Bell baxter lives section I former Pupils Contents



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George Leitch


George Leitch (1943) died suddenly on 28th December 2001. George was an Architect with Fife Council. He is survived by his wife Marion (née Scott) and 2 sons.

Maria Leng


The following article (by STUART GILLESPIE stuart.gillespie@fifetoday.co.uk) appeared in the Fife Herald on 23 March 2012:

Cuparians watching Channel 4 last Thursday night (15 March 2012) may have spotted a familiar face on their TV screens.

The British consulate employee featured on the Our Man In… programme was Cupar-born Maria Leng.

Maria (35), who works for the Foreign and Commonwealth Office in the Canary Islands, was shown helping Brits in distress as part of her consular role.

RESCUE


The three-part documentary series was filmed in various foreign locations last summer and revealed how staff regularly come to the rescue of expats and holidaymakers who find themselves in trouble. In the Canary Islands episode, she is shown putting her skills as consul into practiceby working withthe Royal British Legion to help a military veteran found living on the streets of Tenerife get back to the UK.

Her team also provided support to the only British woman in a Tenerife prison.

Maria, who went to Castlehill Primary and Bell Baxter High School, offered the following advice to anyone travelling abroad: ‘This documentary highlights just how important it is to prepare properly before you travel overseas.Take out comprehensive travel insurance and get a free EHIC health card, or you'll find it much harder to get medical care.

‘It's also really important to make a note of your passport number and consider taking a photocopy with you in case you lose it or have it stolen.

‘Even if you're staying with friends and family, it is important to ensure you are aware of the local laws and customs — being British doesn't grant you a get out of jail free card if you're caught breaking local laws.

PRECAUTIONS

‘By taking a few simple precautions, you can avoid a dream holiday turning into a nightmare.’

Maria's mum and dad still live in Cupar and she comes back to north east Fife to visit them several times a year.

Before becoming consul in the Canary Islands, Maria was vice-consul in Ibiza and also had a spell working for Curtis Fine Papers in Guardbridge.

Our Man In… is available to watch on Channel 4's online catch-up service, 40D.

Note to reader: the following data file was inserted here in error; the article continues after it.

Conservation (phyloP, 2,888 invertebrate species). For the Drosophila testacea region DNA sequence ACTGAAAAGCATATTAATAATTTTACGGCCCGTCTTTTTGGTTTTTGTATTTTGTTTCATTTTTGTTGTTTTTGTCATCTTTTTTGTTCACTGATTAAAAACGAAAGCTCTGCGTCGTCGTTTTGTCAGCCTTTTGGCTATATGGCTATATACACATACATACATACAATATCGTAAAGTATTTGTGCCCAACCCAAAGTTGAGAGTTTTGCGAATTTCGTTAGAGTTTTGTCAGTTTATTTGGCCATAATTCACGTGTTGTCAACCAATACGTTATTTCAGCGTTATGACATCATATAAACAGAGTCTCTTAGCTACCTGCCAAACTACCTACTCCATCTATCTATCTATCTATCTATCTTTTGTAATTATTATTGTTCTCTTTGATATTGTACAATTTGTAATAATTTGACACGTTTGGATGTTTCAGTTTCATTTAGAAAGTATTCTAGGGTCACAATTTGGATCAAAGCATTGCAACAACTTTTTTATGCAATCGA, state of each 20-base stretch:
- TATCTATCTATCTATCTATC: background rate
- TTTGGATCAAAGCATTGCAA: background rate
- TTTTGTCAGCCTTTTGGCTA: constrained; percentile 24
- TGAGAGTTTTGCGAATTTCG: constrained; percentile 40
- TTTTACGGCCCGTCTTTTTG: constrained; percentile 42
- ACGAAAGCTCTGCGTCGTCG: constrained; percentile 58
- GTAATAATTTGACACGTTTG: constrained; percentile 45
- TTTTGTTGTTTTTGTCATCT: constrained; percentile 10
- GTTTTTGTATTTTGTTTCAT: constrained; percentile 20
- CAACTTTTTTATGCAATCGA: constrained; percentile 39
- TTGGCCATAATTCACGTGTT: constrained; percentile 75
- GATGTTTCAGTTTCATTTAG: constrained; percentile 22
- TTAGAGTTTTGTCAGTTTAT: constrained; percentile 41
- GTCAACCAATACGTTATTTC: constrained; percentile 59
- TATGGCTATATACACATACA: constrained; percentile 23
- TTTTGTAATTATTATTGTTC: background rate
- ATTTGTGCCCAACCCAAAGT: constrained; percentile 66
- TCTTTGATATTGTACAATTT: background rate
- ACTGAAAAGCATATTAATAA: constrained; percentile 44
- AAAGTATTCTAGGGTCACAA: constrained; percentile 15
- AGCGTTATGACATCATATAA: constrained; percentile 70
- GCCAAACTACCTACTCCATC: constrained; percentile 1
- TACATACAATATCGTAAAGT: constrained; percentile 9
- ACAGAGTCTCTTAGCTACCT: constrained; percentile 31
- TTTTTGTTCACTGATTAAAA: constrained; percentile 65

Andrew Lennie


Newburgh teenager Andrew Lennie won a bronze medal at the 2011 World Shotokan Karate Championships held in Chicago. Andrew (16) claimed third place along with  team mate Max Bell in Team Kumlte (fighting).

The result was made even more impressive by the fact Andrew — a sixth year pupil at Bell Baxter — was competing in the 18-21 years category.


Graeme Lennie


Graeme Lennie (21) was selected to compete for Scotland at the 2011 World Shotokan Karate Championships held in Chicago as a full senior and gave some excellent performances.

Graeme has recently passed his 3rd Dan grading — a tremendous achievement. He is the older brother of Andrew (qv).


Michael Lennie


The annual visit to the First World War Battlefields took place in October 2000. Michael Lennie, Steven Lorimer and David McCann laid a wreath as the pupils took part in the daily tribute to the Fallen.

Kenneth I S M Leslie


Kenneth Leslie entered fourth year at BBS in 1933. He joined The British Linen Bank at its Head Office in Edinburgh in 1934 and retired from its successor bank, the
Bank of Scotland in 1980. He served in the Royal Artillery from 1939-46.

Pat Leslie


(1951-

Pat Leslie, who was in sixth year in 1968, spent three years in a girl's boarding school in England after being for some years in Kenya. She talked about the problems of being taught apart from one's parents to Jennifer Tresize, Mary Eagles and Fiona Ewen for the 1968 School Magazine.

I started school at eight: in a boarding school. These schools were always in the healthy areas, and my parents were all over unhealthy areas — not really the white man's grave — it's just very hot.

Oh, in a way I suppose it's unnatural, being separated from your parents, but you just accept it. My little brother's gone to school now: he loves it. He was angry because my mother took him away the first day at lunchtime. But you're among other children who're only eight — you don't mind it. The thought of running home never occurs — you can't very well run home anyway … forty miles.

It made you more independent. You stuck up for yourself — you no longer had anyone to run to when anything went wrong. You had to stick up for yourself. If they were left on their own, half the children here would get homesick for a start — being away from home — I mean so long away — especially when your parents are a couple of thousand miles away, you know, and you can only communicate with them by letter.

Oh, you revolted against authority — teachers mostly — and any child would do that, but you get to sort of respect your parents in a way, because you appreciate seeing them when you do see them — cos you’re not with them the whole time. You get out of touch with certain things, but, I mean, a sort of relationship grows up … you don't have them there all the time. I always find I get on better with my father when I've been away from him for some time — when I'm with him all the time we sort of rub one another the wrong way. We have a temperament which is very similar. I can get a bad temper — just over small things — and we flare up.





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